• I have used a tiny bit of component style (that is, I'm using the style prop). This is probably reasonable given the small amount of CSS we are using and have plans for at this point. However, this is not the recommended way of adjusting CSS on a React component. The right thing to do is probably to add a library to help us compose CSS. We may tackle that is a future post.
  • I've outsourced the display of logo and text to a separate AppHeader component. Read more about this below.
  • VERY IMPORTANT - Semantic UI React Menu.Item have an "as" prop that lets you set the element type to render. React Router has both a Link and NavLink component. You must use NavLink in order for Semantic UI React to know how to handle which menu is active. 

MobileContainer.jsx

import React, { useState } from 'react';
import {
  Responsive,
  Sidebar,
  Menu,
  Segment,
  Icon,
  Container
} from 'semantic-ui-react';
import { NavLink } from 'react-router-dom';
import AppHeader from '../../headers/AppHeader/AppHeader';
import * as routes from '../../../../shared/constants/routes';

export default function MobileContainer({ children }) {
  const [sidebarOpened, setSidebarOpened] = useState(false);
  return (
    <Responsive maxWidth={Responsive.onlyMobile.maxWidth}>
      <Sidebar.Pushable>
        <Sidebar
          as={Menu}
          animation="overlay"
          inverted
          vertical
          visible={sidebarOpened}
        >
          <Menu.Item
            name="properties"
            as={NavLink}
            to={routes.PROPERTIES}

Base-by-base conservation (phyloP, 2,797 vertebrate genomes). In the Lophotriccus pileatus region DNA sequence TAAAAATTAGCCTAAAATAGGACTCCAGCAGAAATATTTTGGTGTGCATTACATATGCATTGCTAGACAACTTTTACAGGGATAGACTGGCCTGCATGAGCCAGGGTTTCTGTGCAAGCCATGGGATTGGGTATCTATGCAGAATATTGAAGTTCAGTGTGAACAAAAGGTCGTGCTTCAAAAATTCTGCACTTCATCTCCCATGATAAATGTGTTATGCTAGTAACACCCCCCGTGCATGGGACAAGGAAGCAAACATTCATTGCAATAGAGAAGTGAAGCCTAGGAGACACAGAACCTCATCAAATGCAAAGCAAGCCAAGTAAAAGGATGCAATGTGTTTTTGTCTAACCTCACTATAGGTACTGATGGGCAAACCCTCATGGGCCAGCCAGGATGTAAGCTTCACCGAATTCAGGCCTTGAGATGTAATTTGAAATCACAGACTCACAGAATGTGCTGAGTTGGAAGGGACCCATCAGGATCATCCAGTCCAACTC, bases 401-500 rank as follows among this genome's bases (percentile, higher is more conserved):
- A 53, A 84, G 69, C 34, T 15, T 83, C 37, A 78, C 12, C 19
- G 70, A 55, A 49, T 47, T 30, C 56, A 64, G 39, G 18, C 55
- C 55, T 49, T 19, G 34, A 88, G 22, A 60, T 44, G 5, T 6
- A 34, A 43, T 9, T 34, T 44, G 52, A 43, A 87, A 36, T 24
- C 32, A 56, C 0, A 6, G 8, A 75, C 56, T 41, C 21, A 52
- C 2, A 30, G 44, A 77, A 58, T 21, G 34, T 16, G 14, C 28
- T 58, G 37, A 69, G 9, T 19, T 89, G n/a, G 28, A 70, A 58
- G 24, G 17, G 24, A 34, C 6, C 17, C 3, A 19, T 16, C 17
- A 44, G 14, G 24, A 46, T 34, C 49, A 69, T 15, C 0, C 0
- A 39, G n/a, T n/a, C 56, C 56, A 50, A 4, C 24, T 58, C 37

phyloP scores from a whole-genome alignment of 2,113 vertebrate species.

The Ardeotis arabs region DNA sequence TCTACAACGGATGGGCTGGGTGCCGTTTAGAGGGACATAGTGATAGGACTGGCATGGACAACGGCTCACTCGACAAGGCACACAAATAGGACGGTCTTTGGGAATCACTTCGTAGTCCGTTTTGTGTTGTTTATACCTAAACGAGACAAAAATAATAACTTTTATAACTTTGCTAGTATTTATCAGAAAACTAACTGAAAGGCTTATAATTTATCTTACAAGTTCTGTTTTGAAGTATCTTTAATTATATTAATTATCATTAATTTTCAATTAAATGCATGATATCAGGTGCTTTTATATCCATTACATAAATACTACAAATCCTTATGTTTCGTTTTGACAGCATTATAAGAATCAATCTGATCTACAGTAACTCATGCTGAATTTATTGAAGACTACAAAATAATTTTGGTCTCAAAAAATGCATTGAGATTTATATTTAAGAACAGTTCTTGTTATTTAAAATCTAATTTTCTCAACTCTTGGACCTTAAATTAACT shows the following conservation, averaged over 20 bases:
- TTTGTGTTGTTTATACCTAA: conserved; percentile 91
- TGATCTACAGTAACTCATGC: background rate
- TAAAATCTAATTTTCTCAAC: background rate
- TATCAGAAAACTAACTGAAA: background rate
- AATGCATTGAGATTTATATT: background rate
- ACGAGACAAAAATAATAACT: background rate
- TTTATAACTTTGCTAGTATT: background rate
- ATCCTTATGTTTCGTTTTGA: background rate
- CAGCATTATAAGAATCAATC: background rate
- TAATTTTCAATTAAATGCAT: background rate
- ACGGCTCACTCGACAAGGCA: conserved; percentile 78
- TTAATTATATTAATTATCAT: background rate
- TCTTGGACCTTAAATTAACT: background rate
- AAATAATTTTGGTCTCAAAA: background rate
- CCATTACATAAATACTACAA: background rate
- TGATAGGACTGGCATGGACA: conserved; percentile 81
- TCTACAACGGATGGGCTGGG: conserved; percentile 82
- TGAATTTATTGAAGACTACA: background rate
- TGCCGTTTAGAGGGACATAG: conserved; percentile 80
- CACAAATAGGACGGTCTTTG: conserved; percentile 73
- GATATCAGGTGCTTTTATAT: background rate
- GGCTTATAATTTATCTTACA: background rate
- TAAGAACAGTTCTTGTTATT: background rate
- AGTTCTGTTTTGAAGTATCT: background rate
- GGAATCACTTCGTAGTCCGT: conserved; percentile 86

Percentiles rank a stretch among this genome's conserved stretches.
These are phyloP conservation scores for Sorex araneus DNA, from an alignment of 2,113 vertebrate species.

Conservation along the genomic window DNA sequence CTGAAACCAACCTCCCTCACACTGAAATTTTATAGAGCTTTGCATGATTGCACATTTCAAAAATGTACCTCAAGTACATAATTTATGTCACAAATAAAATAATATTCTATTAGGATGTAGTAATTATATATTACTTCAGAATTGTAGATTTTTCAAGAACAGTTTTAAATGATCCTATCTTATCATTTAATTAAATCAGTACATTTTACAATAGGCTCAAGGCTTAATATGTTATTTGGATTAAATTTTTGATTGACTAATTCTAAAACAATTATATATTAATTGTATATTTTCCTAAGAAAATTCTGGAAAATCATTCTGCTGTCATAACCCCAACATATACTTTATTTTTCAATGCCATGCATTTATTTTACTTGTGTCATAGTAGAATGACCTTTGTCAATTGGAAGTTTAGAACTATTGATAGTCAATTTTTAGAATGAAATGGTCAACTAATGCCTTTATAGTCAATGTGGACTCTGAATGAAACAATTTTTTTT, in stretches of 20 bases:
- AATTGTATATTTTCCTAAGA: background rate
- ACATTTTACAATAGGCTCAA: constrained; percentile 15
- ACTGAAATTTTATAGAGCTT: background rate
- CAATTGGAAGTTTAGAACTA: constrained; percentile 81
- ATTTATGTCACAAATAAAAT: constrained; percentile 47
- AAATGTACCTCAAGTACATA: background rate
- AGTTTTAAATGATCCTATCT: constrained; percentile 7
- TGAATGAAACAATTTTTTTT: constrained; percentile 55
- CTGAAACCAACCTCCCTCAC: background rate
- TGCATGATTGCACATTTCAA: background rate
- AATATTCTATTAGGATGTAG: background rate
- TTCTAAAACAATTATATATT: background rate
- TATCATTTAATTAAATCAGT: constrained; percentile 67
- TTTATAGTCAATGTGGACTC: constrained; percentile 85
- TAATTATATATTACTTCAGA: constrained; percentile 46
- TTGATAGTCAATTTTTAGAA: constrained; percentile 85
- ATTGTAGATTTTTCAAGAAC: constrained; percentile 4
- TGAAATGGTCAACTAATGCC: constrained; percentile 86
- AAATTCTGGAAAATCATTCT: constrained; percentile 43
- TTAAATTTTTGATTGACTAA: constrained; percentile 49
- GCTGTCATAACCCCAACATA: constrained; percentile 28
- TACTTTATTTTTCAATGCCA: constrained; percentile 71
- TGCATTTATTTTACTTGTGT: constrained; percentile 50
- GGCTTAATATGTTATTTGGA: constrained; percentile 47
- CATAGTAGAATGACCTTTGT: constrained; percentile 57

onClick={() => setSidebarOpened(false)}
          >
            Properties
          </Menu.Item>
          <Menu.Item
            name="admin"
            as={NavLink}
            to={routes.ADMIN}
            onClick={() => setSidebarOpened(false)}
          >
            Admin
          </Menu.Item>
        </Sidebar>
        <Sidebar.Pusher
          dimmed={sidebarOpened}
          onClick={() => (sidebarOpened ? setSidebarOpened(false) : null)}
          style={{ minHeight: '100vh' }}
        >
          <Segment
            inverted
            textAlign="center"
            vertical
            style={{ minHeight: '100px', padding: '1em 0em' }}
          >
            <AppHeader mobile />
            <Container>
              <Menu inverted pointing secondary size="large">
                <Menu.Item onClick={() => setSidebarOpened(!sidebarOpened)}>
                  <Icon name="sidebar" />
                </Menu.Item>
              </Menu>
            </Container>
          </Segment>
          {children}
        </Sidebar.Pusher>
      </Sidebar.Pushable>
    </Responsive>
  );
}

Worth noting:

  • We are following the same patterns from DesktopContainer - using style, using NavLink, etc. The differences simply reflect the fact that we want to render a different looking menu for different devices.
  • VERY IMPORTANT - I am using the useState hook in this component (https://reactjs.org/docs/hooks-state.html). We have access to this because of the updates we made in a previous post to use the 16.7-alpha release of React. THIS IS NOT RECOMMENDED FOR PRODUCTION USE. One of our goals in this application is exploring the new features of React and this is a very exciting new feature. In this component the use of the useState hook has allowed us to create a function component instead of a class component. This reduces some of the boilerplate we would have written previously. Also, function components tend to be less complex in general so we prefer them to class components and will always right a function component unless a feature of the component dictates the need for a class component (with the hooks release of React that be minimal).